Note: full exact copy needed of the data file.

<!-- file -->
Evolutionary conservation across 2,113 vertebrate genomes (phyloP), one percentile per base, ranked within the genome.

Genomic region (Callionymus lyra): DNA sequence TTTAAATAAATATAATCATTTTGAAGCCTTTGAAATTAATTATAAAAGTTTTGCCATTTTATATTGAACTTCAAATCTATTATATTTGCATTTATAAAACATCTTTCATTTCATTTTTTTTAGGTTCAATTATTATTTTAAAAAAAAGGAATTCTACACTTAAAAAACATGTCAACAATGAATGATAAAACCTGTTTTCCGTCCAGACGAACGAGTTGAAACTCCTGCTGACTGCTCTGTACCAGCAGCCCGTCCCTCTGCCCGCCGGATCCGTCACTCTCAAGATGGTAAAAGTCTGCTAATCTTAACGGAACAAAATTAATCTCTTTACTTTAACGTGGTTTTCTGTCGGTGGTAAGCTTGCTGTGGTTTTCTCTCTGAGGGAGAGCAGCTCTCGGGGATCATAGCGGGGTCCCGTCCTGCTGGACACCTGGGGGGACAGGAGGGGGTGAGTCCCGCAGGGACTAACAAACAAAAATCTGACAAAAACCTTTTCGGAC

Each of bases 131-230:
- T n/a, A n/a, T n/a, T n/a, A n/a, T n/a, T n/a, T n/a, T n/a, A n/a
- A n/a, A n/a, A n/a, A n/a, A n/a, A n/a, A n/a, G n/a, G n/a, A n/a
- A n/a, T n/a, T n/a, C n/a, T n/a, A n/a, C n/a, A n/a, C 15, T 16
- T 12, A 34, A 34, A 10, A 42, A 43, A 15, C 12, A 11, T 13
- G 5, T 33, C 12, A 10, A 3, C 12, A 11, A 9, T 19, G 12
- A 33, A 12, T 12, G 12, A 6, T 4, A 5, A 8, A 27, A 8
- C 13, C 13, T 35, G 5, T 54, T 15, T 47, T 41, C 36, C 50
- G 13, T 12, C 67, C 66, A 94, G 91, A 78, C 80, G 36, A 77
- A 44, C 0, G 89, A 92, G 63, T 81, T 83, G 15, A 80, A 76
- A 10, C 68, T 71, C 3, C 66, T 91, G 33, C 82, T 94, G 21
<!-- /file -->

Evolutionary conservation across 2,113 vertebrate genomes (phyloP), one percentile per base, ranked within the genome.

Genomic region (Callionymus lyra): DNA sequence TTTAAATAAATATAATCATTTTGAAGCCTTTGAAATTAATTATAAAAGTTTTGCCATTTTATATTGAACTTCAAATCTATTATATTTGCATTTATAAAACATCTTTCATTTCATTTTTTTTAGGTTCAATTATTATTTTAAAAAAAAGGAATTCTACACTTAAAAAACATGTCAACAATGAATGATAAAACCTGTTTTCCGTCCAGACGAACGAGTTGAAACTCCTGCTGACTGCTCTGTACCAGCAGCCCGTCCCTCTGCCCGCCGGATCCGTCACTCTCAAGATGGTAAAAGTCTGCTAATCTTAACGGAACAAAATTAATCTCTTTACTTTAACGTGGTTTTCTGTCGGTGGTAAGCTTGCTGTGGTTTTCTCTCTGAGGGAGAGCAGCTCTCGGGGATCATAGCGGGGTCCCGTCCTGCTGGACACCTGGGGGGACAGGAGGGGGTGAGTCCCGCAGGGACTAACAAACAAAAATCTGACAAAAACCTTTTCGGAC

Each of bases 131-230:
- T n/a, A n/a, T n/a, T n/a, A n/a, T n/a, T n/a, T n/a, T n/a, A n/a
- A n/a, A n/a, A n/a, A n/a, A n/a, A n/a, A n/a, G n/a, G n/a, A n/a
- A n/a, T n/a, T n/a, C n/a, T n/a, A n/a, C n/a, A n/a, C 15, T 16
- T 12, A 34, A 34, A 10, A 42, A 43, A 15, C 12, A 11, T 13
- G 5, T 33, C 12, A 10, A 3, C 12, A 11, A 9, T 19, G 12
- A 33, A 12, T 12, G 12, A 6, T 4, A 5, A 8, A 27, A 8
- C 13, C 13, T 35, G 5, T 54, T 15, T 47, T 41, C 36, C 50
- G 13, T 12, C 67, C 66, A 94, G 91, A 78, C 80, G 36, A 77
- A 44, C 0, G 89, A 92, G 63, T 81, T 83, G 15, A 80, A 76
- A 10, C 68, T 71, C 3, C 66, T 91, G 33, C 82, T 94, G 21